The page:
I’ve had a lot on at work recently. As a result I’ve caught myself saying ‘I don’t have time’.
This is one thing that I’ve worked hard at not saying. The same with, ‘I’m too busy’.
I got reminded of this when I saw this post by Kristin Tucker on LinkedIn: Please stop with “I’m too busy”.
Kristin sees busyness as an ‘error in perspective’. We know that quantity does not always equal quality. We might have a lot on but that does not mean we are doing it well.
I had a lot to do. I had too much on. I knew that I wasn’t producing the results that I wanted to. I wouldn’t say I was any more busy though. I was just trying to do more stuff in the same amount of time. I was doing it less well. So what did I do about it? I told my line manager and we worked out a plan to reduce the workload. I was honest and said that I wasn’t happy with the quality of work I was able to produce.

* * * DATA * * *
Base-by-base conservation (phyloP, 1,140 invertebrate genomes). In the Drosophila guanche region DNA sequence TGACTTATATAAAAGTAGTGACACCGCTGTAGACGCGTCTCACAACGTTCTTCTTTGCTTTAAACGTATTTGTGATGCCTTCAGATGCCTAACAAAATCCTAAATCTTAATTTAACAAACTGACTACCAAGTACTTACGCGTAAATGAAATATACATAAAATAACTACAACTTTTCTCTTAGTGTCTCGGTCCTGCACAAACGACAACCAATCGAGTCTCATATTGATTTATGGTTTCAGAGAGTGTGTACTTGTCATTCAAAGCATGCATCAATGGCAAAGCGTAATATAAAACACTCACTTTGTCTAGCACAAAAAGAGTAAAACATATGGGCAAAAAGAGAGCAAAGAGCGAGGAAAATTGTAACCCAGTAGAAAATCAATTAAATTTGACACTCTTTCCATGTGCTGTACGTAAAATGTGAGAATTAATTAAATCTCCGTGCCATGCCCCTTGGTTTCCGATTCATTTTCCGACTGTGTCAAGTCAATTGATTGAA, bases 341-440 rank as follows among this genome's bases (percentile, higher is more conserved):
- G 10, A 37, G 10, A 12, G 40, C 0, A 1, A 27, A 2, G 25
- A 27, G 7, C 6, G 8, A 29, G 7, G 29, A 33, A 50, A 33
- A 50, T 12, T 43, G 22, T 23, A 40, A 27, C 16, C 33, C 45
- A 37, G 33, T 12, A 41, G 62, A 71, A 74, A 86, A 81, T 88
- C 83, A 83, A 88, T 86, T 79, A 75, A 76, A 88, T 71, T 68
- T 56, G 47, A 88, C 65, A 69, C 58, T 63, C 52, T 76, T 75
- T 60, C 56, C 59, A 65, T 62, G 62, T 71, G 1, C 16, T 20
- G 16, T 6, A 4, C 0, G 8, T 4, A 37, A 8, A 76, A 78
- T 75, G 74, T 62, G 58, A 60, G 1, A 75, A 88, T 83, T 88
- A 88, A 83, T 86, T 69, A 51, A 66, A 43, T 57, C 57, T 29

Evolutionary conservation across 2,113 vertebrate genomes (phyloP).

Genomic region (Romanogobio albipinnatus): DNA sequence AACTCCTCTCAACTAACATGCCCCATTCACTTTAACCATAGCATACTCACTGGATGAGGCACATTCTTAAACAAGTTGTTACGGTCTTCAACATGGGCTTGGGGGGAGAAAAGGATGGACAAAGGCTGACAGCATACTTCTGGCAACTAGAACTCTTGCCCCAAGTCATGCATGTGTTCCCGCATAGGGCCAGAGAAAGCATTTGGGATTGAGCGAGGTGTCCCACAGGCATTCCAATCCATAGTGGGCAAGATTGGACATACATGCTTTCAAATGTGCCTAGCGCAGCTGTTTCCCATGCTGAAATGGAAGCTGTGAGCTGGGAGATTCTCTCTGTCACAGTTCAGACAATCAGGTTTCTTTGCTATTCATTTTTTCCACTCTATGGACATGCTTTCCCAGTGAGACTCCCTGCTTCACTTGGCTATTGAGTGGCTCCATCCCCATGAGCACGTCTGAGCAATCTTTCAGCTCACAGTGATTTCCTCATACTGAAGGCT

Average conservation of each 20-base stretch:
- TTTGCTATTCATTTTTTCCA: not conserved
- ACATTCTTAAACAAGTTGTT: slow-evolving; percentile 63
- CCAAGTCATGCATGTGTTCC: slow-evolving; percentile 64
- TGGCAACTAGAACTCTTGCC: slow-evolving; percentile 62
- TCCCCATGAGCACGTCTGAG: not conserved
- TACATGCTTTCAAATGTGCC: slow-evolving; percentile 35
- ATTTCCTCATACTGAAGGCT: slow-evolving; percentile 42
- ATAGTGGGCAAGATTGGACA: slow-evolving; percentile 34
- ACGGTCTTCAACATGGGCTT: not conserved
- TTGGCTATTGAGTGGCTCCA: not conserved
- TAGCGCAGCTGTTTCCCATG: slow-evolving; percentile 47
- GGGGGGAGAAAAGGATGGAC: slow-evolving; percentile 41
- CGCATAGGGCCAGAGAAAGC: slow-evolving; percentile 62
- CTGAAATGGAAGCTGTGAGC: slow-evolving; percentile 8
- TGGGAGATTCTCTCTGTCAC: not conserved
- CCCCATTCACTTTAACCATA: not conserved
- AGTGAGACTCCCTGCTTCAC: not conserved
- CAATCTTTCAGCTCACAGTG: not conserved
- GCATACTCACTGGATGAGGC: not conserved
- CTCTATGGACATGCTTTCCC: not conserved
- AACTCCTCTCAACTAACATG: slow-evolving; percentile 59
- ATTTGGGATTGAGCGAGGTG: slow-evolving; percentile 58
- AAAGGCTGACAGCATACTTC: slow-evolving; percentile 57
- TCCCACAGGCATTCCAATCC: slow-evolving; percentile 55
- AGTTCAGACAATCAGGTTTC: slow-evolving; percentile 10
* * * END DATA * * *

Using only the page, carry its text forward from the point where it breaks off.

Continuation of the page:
Yep – I’m privileged to have a supportive line manager who was already aware of the issue and didn’t expect miracles when I was trying to juggle so much.
All we end up doing when trying to juggle so many things is drop them.
We need to recognise and reflect on what we’re doing and how we’re coping. Be honest with ourselves. I don’t like not being able to do something, so I can be quick to agree to adding more to my plate. I’m starting to learn to say ‘no’, or at least a tentative ‘yes’ with an explanation of that tentativeness.
Kristen makes 3 points about what ‘I’m too busy’ can say to others:
- I’m busy = I’m important.
- I’m busy = I’m giving you an excuse.
- I’m busy = I’m winning.
I don’t want to portray any of these messages.